Astronauts Ring in the New Year with Space Station Shenanigans

New Year at ISS
Happy New Year from the International Space Station! Although the orbiting lab operates on Universal Time, Expedition 50 crewmembers celebrated the New Year at midnight in three different time zones, each corresponding to their homes in the United States, Russia and France. (Image credit: ESA/NASA)

Happy New Year from the International Space Station!

Six crewmembers aboard the orbiting laboratory celebrated the start of 2017 after finishing their last few days of 2016 goofing around and working hard.

Two NASA astronauts, three Russian cosmonauts and one French astronaut all rang in the new year together at 0000 GMT (i.e., midnight) — the designated time zone at the International Space Station (ISS) — which was 7 p.m. EST on New Year's Eve. "Wishing everyone on Earth a Happy New Year from 250 miles above our planet!" NASA astronaut Shane Kimbrough, the station's commander, wrote on Twitter Saturday (Dec. 31). [Holidays in Space: An Astronaut Photo Album]

Though the ISS crewmembers — NASA astronauts Peggy Whitson and Kimbrough; Russian cosmonauts Oleg Novitskiy,Andrei Borisenko and Sergei Ryzhikov; and French astronaut Thomas Pesquet — still had to work between Christmas and the new year, they seemed to find plenty of time to enjoy the holidays and have a little fun.

"The crew has their typical off-duty time, since it's a weekend on New Year's Eve and Day," NASA spokesman Dan Huot told "They will also have Monday, Jan. 2 off." The crew also enjoyed an extra off-duty day Monday (Dec. 26) after celebrating Christmas aboard the orbiting lab.

Pesquet celebrated the New Year by taking a photo of Houston, home of NASA's space station Mission Control Center, and wishing the station team a happy New Year's Eve.

"The sprawling city of Houston, TX, home of @NASA-JSC and of many of my friends. Have a great party tonight, see you in 2017!" Pesquet wrote. 

French astronaut Thomas Pesquet and Russian cosmonaut Oleg Novitskiy compete in a holiday cookie-decorating contest aboard the International Space Station. (Image credit: NASA / Peggy Whitson)

NASA astronaut Peggy Whitsontweeted a photo of an intense cookie-decorating contest between Pesquet and Novitskiy. The results of the match were never disclosed, so let's just say these two zero-g cookie decorators are both winners.

French astronaut Thomas Pesquet juggles camcorders aboard the International Space Station in this photo he tweeted on Dec. 27, 2016. (Image credit: ESA/NASA)

Pesquet also found some time to practice his juggling — something that isn't as easy to do without gravity as you might think. When he tweeted the photo, he wrote, "Juggling in space initially seems much easier than on earth… except nothing falls back down, so it's all but impossible!"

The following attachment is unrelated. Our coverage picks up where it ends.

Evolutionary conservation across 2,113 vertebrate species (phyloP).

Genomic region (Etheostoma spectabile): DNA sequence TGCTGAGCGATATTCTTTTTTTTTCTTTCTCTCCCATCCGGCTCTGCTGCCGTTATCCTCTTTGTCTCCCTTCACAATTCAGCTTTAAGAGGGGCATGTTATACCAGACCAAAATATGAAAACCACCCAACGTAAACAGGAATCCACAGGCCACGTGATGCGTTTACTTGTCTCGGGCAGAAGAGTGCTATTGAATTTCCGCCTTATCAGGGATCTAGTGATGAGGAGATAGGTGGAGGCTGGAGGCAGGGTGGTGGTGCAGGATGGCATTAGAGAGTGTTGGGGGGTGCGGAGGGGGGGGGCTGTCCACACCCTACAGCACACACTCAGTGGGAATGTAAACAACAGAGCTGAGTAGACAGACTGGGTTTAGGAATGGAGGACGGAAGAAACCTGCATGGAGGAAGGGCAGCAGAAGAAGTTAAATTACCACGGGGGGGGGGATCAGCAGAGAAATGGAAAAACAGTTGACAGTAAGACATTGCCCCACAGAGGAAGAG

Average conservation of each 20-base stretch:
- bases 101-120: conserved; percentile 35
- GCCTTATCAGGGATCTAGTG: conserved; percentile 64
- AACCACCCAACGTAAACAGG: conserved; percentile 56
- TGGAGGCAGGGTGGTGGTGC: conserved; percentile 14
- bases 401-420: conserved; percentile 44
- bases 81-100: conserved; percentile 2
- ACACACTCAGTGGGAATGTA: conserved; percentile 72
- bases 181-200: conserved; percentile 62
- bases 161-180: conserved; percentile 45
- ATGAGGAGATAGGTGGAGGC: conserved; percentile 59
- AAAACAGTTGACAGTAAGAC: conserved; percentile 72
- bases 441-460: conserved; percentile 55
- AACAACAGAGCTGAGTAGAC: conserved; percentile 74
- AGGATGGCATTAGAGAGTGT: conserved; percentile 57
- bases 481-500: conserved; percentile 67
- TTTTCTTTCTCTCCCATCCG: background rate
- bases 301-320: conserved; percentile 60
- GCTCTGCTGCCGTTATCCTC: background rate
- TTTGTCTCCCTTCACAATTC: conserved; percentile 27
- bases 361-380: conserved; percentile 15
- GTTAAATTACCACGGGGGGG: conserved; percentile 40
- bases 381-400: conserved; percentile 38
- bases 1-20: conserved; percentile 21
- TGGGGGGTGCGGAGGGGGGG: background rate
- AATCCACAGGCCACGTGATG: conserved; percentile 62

On Thursday (Dec. 29), the crew took the "mannequin challenge" to new heights, posing motionless while floating in microgravity. Pesquet shared a video of the whole charade on Twitter.

Pesquet, who is now two months into his first trip to space, seems to be having a lot of fun playing with his food in microgravity. Can you blame him? On Friday (Dec. 30), he tweeted a video of a floating "burger" made with homegrown lettuce from the ISS!

Though everyone on the space station seems to have had a jolly time during the last week of 2016, it wasn't all fun and games the entire time. Tuesday through Friday were spent working as usual, running tests and doing science experiments.

Even on holidays, crewmembers have to spend at least 2 hours a day exercising to maintain their muscle mass, which would otherwise dwindle in zero gravity. Unlike many folks on Earth, these space travelers probably won't be hitting the gym any harder to lose those holiday pounds. With carefully portioned meals, crewmembers at the ISS don't have to worry about gaining weight over the holidays — even after those cookie-decorating contests.

Email Hanneke Weitering at or follow her @hannekescience. Follow us @Spacedotcom, Facebook and Google+. Original article on

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Hanneke Weitering
Contributing expert

Hanneke Weitering is a multimedia journalist in the Pacific Northwest reporting on the future of aviation at and Aviation International News and was previously the Editor for Spaceflight and Astronomy news here at As an editor with over 10 years of experience in science journalism she has previously written for Scholastic Classroom Magazines, MedPage Today and The Joint Institute for Computational Sciences at Oak Ridge National Laboratory. After studying physics at the University of Tennessee in her hometown of Knoxville, she earned her graduate degree in Science, Health and Environmental Reporting (SHERP) from New York University. Hanneke joined the team in 2016 as a staff writer and producer, covering topics including spaceflight and astronomy. She currently lives in Seattle, home of the Space Needle, with her cat and two snakes. In her spare time, Hanneke enjoys exploring the Rocky Mountains, basking in nature and looking for dark skies to gaze at the cosmos.